There is a new division of labor on the horizon when we look at the future of work. Soon, complex organizational hierarchies that mark the relationship between employer and employee may be a thing of the past. I believe in their place will rise a two-tier system comprising 1) a powerful professional class and 2) unskilled and semi-skilled laborers and their unions. We can already see the shift toward this system in the growing popularity of contract work and the payment of fees over wages across many industries. The consequences of this shift could be drastic and merit careful consideration.
First, let’s look at the distinction between wages and fees. Individuals who sell their time for money are paid wages. How this time gets used is decided and managed by their employers. Fees, on the other hand, refer to money that is paid for services rendered. Fees are charged by skilled professionals — like lawyers or web developers — and by tradespeople — like plumbers, carpenters and landscapers. Professionals are free to manage their own time and labor because clients only care about their service quality. Fees imply a greater level of independence than do wages. They allow workers to have more control over their craft or business.
However, fees can also indicate outsourcing and subcontracting, in which a company pays workers who they don’t regularly employ for their services and presents their work as their own. This can lead to professionals being exploited by organizations when they don’t get a seat at the business decision-making table.
These days, fewer and fewer professionals are working as employees of an organization and earning wages. A growing number of companies realize the economic benefits of short-term fees over the commitment to long-term wages. A fee system allows organizations to pay professionals for particular tasks rather than offer full-time salaries.
Today, the phrase “What do you do for a living?” is far more relevant than “Where do you work?”
If you need a ride, you don’t hire your own chauffeur; you call an Uber. If you need to spruce up your lawn, you hire a landscaper, not a full-time gardener. Organizations can contract out many services, from childcare to software development to civil engineering.
Fees are not only more viable than wages, but they can also inspire workers to seek self-employment and create new businesses. The sooner large organizations like schools, hospitals and government institutions understand this, the sooner we can move toward a more responsible fee system with a fair market for contractors.
Some organizations may take time to recognize self-employment as an effective use of labor. Still, more and more companies are heading in that direction by choosing contractors over employees. By 2030, I believe it likely that large companies will be made up of professionals who sell something beyond their time and labor. Like doctors, teachers and lawyers, everyone will have a service offering, not a position title.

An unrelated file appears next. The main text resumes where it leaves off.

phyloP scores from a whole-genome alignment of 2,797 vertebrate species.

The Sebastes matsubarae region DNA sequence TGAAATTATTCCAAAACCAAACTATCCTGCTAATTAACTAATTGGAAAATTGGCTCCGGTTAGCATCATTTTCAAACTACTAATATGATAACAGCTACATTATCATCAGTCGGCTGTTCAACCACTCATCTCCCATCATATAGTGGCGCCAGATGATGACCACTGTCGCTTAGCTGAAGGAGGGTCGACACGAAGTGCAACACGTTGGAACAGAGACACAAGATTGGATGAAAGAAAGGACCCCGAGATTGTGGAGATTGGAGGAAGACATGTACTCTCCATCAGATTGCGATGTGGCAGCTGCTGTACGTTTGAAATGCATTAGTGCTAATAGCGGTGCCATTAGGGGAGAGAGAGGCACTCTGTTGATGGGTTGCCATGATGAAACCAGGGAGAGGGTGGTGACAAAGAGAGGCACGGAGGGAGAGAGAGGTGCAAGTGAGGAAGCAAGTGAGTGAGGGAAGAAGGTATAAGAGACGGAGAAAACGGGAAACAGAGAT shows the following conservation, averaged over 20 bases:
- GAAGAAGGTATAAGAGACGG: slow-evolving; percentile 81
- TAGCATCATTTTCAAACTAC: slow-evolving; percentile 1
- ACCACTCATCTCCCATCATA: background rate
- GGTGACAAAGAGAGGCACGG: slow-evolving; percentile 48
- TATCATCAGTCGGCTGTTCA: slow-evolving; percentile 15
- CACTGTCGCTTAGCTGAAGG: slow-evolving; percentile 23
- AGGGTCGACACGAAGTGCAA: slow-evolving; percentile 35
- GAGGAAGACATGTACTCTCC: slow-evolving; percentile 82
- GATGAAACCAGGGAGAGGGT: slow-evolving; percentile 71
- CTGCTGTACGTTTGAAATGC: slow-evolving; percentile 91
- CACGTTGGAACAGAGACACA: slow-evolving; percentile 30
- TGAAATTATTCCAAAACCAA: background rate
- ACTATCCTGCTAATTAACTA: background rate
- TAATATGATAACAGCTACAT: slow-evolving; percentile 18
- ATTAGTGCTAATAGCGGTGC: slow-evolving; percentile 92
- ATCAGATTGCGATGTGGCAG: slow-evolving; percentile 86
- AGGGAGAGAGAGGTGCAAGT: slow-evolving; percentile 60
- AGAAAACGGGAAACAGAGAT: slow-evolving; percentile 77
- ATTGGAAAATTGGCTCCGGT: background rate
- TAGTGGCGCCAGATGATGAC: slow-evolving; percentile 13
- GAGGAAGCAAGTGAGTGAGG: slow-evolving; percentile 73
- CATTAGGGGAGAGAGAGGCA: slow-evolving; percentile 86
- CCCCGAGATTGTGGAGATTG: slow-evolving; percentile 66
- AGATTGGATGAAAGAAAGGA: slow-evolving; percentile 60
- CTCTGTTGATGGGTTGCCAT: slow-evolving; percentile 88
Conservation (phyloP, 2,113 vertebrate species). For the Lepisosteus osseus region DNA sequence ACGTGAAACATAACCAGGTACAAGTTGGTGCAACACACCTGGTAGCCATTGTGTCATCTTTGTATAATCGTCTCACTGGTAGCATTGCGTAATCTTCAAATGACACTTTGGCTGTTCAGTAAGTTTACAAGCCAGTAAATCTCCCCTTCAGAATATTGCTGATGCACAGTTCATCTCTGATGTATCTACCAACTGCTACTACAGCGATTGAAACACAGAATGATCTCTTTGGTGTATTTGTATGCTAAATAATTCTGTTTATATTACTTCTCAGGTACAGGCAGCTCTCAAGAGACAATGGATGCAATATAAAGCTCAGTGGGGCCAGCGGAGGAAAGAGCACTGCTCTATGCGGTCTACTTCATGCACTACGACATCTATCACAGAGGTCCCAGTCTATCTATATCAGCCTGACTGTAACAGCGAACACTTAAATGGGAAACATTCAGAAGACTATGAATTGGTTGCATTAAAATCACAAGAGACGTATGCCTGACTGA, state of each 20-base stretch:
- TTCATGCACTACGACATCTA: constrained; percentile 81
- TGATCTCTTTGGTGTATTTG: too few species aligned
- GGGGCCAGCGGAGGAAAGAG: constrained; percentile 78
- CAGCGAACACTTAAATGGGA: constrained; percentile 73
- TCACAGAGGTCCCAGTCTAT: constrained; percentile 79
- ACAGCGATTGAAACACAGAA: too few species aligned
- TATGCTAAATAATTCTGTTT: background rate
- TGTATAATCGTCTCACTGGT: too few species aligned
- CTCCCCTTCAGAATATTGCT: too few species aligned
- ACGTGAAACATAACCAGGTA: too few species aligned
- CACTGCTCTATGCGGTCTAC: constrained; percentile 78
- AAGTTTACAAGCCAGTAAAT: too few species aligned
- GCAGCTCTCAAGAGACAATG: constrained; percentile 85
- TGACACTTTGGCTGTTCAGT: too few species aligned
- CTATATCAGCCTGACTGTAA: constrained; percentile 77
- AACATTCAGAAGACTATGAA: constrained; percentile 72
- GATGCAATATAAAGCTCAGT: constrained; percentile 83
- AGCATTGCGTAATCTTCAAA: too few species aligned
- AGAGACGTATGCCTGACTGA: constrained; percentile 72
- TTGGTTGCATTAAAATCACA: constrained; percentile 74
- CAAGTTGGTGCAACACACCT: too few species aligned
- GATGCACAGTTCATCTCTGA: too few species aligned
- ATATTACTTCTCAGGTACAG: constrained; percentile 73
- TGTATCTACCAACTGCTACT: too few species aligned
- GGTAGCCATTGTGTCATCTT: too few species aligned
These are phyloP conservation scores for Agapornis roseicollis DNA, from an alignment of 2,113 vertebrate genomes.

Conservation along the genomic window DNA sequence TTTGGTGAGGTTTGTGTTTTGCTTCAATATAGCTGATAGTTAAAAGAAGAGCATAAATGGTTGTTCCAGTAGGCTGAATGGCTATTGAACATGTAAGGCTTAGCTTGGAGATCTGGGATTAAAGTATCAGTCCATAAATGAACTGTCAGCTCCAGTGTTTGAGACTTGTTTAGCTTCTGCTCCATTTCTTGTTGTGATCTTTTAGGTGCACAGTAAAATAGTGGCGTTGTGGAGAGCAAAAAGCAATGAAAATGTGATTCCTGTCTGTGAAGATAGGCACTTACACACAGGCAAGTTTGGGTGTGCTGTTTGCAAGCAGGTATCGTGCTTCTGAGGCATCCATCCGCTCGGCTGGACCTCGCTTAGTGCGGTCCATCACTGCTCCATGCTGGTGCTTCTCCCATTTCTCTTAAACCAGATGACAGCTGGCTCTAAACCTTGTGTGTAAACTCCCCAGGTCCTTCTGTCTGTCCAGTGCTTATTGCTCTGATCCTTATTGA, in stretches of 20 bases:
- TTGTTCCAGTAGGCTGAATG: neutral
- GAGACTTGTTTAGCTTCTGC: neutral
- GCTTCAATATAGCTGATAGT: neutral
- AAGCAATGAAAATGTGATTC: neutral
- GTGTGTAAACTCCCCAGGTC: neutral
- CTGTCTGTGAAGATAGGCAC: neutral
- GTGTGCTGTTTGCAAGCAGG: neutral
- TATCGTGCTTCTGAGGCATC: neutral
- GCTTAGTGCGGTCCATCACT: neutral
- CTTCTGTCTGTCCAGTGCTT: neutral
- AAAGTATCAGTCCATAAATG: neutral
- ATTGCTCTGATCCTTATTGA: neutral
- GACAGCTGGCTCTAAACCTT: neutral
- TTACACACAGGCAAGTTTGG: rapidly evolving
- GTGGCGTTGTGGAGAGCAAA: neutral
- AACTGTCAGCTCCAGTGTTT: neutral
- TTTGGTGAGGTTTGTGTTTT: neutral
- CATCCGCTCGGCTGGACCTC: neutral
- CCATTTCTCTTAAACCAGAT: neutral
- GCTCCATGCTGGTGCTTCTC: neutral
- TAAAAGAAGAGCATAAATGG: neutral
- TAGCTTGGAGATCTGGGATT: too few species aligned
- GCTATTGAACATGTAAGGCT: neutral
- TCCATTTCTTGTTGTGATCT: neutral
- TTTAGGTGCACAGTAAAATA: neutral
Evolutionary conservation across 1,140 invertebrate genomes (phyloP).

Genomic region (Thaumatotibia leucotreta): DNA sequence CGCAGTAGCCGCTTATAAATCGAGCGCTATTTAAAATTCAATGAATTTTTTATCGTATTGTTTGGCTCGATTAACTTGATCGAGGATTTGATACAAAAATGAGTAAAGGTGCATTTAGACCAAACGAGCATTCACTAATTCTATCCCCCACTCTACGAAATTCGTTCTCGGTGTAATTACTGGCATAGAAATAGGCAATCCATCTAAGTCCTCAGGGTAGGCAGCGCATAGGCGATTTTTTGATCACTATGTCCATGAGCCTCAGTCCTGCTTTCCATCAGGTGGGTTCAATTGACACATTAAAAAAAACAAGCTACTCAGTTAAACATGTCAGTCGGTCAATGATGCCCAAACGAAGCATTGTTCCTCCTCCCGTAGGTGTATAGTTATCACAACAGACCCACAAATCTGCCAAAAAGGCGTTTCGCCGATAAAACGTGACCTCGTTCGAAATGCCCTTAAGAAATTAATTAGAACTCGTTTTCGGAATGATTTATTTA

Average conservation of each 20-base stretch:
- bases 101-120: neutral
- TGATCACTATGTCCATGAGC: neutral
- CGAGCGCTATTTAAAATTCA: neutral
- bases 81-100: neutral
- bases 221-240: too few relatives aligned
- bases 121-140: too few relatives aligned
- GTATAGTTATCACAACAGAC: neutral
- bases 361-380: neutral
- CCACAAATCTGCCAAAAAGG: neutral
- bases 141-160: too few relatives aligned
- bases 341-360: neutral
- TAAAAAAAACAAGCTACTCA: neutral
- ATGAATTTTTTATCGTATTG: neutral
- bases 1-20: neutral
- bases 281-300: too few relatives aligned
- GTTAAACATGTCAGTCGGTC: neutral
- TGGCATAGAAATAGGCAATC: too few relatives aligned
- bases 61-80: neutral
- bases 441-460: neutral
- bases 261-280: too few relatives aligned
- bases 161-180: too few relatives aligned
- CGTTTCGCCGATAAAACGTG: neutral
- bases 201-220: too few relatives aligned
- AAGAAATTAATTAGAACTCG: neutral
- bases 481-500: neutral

However, running an organization of fee-based professionals can present several important challenges, including:
• Professionals require a certain level of freedom and autonomy to complete their work effectively.
• Organizations are structured in strict hierarchies with little room for growth or movement; professionals generally are mobile and are always seeking career advancement. If they can’t find it in one organization, they can take their skills to another.
• Professionals can be hard to replace due to their specific knowledge and skills, giving them tenure. This can make it difficult for organizations to let them go.
• Professionals may prefer to work with a network of other professionals collaboratively. Organizations run on more formal bureaucracies that make this difficult.
• Professionals may have little regard for classic management and administrative systems. If they have to be managed, they prefer it to be done by a professional in their network.
• Each new generation of professionals must be trained by the ones who came before them. Thus, organizations have to serve as both schools and places of work.
Overall, in any professional organization, the individual holds a great deal of power. As more companies hire fee-based professionals, we can expect to see resistance to this power dynamic in the following ways:
• Fixed-term contracts may become the norm, with companies preferring to hire temporary workers rather than give raises and benefits to permanent employees.
• Part-time work may be made more attractive to professionals in the form of flexible time contracts, reducing the number of full-time jobs.
• Retirement plans may be personalized and mobilized to move with contractors from job to job.
• Training and education may be increasingly prioritized within organizations to synchronize their interests and those of their professionals.
Organizations of the future may have two categories of workers: the professionals and the laborers. Gone will be all those positions in between — the skilled workers, the foreman and middle management.
If we are not cautious, organizations will be divided into two classes — the haves and the have-nots — with knowledge as the ultimate source for power and wealth.
If the gap between these two working classes becomes too wide, we may see increased union activity among the labor staff, who still have significant power. When united, these workers can hold their labor hostage for increased wages.
The only way to prevent such an outcome is for organizations to offer their essential workers a stake in the company. This could be a financial stake, like co-ownership or profit-sharing, or something on a more emotional level. Building integrated teams of laborers and professionals would help workers feel like their contributions are essential. Good old-fashioned respect and communication could go a long way to preventing a new class hierarchy and ensuring that all workers are treated well.